New nuclear medicine imaging techniques have improved diagnosis, staging and treatment planning for BC. GaPET is preferable to standard somatostatin receptor scintigraphy where available (ENETS guidelines); however, its role in the management of BC remains unclear.
All consecutive pts diagnosed with BC from two ENETS Centres of Excellence were identified retrospectively; pts with high grade tumours or lacking biopsy confirmation were excluded. Primary objective: to assess the impact of GaPET on clinical management in pts with BC.
Of 166 pts screened, 46 were eligible: 52% female, median age 57 years (range 21-86); type of BC: DIPNECH (4%), typical (44%), atypical (35%), not reported (17%); median Ki67 and mitotic count were 3 and 1, respectively. Stage: localised (63%), locally advanced (13%) and metastatic (17%); 27 pts (59%) had curative resection; 18 (39%) received palliative treatment (somatostatin analogue (12; 67%) chemotherapy (4; 23%), PRRT (1; 5%), debulking surgery (1; 5%)). A total of 47 GaPETs were performed with the following rationale: BC confirmation (4; 9%), primary tumour identification (2; 4%), post-surgical assessment (19; 40%), staging (patients with known BC present at time of GaPET) (19; 40%) and consideration of Peptide Receptor Radionuclide Therapy (PRRT) (3; 7%). Twenty-seven (57%) scans showed evidence of non-physiological uptake: median SUVmax 7.2 (range 1.42-53). Uptake rate in primary tumour, liver, lung, bone and lymph node metastases was high (80-100%). GaPET provided additional information in 37% (95%CI 22-51) of pts and impacted on management in 26% (95%-CI 12-41); 9 pts (21%) were identified to have occult sites of metastases. Out of the 19 pts with post-surgical GaPET, 3 (16%) were identified distant metastases. There were no differences in the rate of practice changing GaPET results by type of BC (p-value 0.5). No factors predictive of changes in management were identified (logistic regression).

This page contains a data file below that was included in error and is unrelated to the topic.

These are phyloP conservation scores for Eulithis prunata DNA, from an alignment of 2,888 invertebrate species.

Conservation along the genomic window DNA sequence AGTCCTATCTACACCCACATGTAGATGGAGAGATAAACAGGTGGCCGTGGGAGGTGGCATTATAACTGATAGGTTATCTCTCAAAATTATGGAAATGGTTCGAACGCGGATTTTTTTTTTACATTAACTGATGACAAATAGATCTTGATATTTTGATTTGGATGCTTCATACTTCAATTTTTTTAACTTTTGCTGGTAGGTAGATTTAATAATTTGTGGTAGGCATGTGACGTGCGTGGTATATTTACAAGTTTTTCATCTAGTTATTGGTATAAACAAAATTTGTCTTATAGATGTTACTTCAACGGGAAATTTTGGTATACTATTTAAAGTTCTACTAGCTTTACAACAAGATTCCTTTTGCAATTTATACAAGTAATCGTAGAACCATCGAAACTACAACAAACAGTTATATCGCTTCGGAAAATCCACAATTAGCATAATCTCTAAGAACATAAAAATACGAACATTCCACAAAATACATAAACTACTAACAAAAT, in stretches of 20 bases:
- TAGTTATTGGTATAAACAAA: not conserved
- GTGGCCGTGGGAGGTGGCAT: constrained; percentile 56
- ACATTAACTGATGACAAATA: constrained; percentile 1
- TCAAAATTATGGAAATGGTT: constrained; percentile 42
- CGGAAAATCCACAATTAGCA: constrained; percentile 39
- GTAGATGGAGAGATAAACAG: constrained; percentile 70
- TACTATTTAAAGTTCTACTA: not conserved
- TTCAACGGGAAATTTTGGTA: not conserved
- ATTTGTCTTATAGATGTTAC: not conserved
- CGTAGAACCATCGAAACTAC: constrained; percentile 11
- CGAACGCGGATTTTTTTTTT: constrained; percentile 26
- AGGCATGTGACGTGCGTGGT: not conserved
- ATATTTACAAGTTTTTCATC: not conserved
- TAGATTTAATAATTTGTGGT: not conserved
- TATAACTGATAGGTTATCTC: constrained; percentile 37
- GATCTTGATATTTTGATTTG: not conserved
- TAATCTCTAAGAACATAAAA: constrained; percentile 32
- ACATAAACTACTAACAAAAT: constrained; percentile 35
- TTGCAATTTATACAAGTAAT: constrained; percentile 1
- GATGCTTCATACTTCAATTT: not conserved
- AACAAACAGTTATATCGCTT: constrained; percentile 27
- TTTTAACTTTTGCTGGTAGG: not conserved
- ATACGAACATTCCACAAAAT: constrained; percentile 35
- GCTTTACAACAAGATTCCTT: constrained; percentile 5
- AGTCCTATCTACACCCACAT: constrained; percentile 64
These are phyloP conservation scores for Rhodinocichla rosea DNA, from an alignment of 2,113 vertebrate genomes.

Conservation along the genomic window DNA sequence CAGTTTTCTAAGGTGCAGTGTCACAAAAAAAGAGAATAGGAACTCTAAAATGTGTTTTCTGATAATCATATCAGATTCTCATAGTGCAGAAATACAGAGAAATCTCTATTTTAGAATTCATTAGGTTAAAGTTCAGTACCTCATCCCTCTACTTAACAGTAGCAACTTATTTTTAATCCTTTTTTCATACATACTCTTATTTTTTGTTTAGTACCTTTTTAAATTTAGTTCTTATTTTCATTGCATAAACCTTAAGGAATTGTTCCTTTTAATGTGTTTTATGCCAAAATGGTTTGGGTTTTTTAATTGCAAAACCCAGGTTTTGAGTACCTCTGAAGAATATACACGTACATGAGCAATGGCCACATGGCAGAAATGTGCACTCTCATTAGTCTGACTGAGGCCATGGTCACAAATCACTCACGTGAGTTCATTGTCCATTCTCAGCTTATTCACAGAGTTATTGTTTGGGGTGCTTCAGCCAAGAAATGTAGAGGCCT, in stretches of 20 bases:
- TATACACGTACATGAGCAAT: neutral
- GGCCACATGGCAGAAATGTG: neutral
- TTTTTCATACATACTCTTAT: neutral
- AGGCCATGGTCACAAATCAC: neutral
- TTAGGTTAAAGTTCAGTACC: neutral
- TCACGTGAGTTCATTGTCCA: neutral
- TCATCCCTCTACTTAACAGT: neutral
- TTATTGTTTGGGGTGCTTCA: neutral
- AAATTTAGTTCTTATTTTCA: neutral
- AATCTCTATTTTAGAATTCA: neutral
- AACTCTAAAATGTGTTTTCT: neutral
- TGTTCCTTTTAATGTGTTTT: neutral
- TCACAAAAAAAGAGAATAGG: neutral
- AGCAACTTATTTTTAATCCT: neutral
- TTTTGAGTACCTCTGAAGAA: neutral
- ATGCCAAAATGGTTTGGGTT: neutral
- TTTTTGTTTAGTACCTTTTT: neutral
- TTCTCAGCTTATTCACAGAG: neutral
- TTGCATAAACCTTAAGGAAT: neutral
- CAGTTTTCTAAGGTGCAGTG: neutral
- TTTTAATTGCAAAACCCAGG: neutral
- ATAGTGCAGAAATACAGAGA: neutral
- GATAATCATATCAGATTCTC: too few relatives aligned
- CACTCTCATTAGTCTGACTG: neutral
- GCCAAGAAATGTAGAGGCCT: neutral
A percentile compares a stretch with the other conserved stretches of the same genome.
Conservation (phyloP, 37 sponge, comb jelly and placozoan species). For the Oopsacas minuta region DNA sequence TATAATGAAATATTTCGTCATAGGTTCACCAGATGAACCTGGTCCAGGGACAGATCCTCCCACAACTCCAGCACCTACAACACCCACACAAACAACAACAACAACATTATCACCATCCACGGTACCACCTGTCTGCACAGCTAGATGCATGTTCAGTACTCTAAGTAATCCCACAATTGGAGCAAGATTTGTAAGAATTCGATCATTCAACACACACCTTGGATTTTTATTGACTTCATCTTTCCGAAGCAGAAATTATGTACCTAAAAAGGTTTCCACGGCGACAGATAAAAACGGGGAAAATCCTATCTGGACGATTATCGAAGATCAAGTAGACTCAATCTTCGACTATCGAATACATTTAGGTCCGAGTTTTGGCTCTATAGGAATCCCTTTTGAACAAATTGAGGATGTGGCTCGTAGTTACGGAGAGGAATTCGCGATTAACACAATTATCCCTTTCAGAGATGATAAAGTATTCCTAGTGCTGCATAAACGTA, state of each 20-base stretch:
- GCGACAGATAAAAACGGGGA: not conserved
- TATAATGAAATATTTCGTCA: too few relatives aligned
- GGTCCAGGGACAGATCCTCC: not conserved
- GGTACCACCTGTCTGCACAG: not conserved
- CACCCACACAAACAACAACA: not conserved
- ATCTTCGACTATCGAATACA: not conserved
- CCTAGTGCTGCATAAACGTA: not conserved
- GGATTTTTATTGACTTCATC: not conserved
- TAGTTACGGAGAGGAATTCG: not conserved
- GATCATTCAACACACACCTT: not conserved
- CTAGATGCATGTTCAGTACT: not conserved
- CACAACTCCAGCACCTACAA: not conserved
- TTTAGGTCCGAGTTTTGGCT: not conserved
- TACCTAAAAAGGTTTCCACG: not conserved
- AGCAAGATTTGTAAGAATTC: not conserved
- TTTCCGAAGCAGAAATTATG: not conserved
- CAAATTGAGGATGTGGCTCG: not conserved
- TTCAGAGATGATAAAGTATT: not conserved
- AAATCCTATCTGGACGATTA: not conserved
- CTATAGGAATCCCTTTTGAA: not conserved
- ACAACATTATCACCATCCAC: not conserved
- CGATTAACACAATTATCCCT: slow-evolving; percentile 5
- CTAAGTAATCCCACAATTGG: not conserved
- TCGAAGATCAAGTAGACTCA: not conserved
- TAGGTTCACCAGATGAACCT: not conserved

Our results support the use of GaPET in patients with BC for planning treatment, including post-surgical assessment due to potential for identifying occult metastases.
Clinical trial identification
Legal entity responsible for the study
The Christie NHS Foundation Trust and Royal Liverpool and Broadgreen University Hospitals NHS Trust
Dr Angela Lamarca was part-funded by the Pancreatic Cancer Research Fund and Spanish Society of Medical Oncology Fellowship Programme
All authors have declared no conflicts of interest.